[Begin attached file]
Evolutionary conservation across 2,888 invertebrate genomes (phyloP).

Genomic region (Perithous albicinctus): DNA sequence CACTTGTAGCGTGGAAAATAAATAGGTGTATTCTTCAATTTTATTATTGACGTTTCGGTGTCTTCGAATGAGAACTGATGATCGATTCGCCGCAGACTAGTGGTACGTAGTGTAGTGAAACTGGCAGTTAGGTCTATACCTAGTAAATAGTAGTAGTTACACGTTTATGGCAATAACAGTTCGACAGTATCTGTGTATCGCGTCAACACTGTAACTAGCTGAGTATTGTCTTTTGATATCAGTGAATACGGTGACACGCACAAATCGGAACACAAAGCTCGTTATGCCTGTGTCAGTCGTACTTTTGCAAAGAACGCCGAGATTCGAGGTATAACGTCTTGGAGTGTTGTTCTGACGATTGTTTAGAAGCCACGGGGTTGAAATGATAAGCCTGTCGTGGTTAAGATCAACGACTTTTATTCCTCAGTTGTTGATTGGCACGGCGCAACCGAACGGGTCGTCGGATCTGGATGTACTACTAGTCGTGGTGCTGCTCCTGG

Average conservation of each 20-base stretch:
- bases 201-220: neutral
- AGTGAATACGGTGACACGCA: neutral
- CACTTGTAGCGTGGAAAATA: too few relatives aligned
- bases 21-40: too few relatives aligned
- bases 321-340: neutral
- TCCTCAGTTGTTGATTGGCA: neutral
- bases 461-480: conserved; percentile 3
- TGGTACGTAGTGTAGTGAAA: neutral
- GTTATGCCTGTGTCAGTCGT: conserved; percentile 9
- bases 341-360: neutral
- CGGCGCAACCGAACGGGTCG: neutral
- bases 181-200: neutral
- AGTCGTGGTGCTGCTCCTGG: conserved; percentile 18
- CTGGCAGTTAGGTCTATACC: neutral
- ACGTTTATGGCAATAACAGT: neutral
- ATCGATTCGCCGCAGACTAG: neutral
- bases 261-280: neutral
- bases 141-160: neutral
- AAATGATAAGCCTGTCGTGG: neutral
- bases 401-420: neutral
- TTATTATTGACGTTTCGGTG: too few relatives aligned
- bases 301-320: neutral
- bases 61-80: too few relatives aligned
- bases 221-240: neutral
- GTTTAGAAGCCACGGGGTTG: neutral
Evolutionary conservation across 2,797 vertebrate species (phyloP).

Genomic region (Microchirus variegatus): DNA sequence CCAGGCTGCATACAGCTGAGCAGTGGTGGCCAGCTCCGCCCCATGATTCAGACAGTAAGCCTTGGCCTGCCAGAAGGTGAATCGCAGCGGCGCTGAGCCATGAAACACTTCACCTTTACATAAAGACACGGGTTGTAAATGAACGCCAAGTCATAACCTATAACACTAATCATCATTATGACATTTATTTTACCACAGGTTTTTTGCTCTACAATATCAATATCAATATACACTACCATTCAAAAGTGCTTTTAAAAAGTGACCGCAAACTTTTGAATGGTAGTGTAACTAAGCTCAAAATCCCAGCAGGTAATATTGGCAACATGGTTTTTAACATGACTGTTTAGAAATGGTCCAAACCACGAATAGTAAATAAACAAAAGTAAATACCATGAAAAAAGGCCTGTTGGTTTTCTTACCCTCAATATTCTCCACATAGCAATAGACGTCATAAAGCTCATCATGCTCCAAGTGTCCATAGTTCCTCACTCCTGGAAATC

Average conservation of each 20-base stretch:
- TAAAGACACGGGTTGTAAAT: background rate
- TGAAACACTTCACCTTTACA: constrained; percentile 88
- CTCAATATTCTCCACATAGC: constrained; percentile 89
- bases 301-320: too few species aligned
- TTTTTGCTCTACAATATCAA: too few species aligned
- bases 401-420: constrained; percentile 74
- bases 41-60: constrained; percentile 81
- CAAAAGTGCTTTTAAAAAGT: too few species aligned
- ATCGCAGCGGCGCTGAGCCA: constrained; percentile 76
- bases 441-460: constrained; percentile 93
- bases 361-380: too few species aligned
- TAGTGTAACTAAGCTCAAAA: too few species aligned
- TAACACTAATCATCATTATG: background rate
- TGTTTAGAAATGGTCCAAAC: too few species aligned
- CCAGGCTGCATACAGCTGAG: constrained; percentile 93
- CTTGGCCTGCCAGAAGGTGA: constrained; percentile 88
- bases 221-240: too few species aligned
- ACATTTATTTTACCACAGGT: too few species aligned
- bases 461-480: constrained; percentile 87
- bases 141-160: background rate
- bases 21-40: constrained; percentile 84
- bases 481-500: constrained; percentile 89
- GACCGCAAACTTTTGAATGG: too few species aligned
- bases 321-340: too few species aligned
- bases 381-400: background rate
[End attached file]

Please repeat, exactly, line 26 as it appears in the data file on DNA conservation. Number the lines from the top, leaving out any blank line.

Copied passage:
- bases 61-80: too few relatives aligned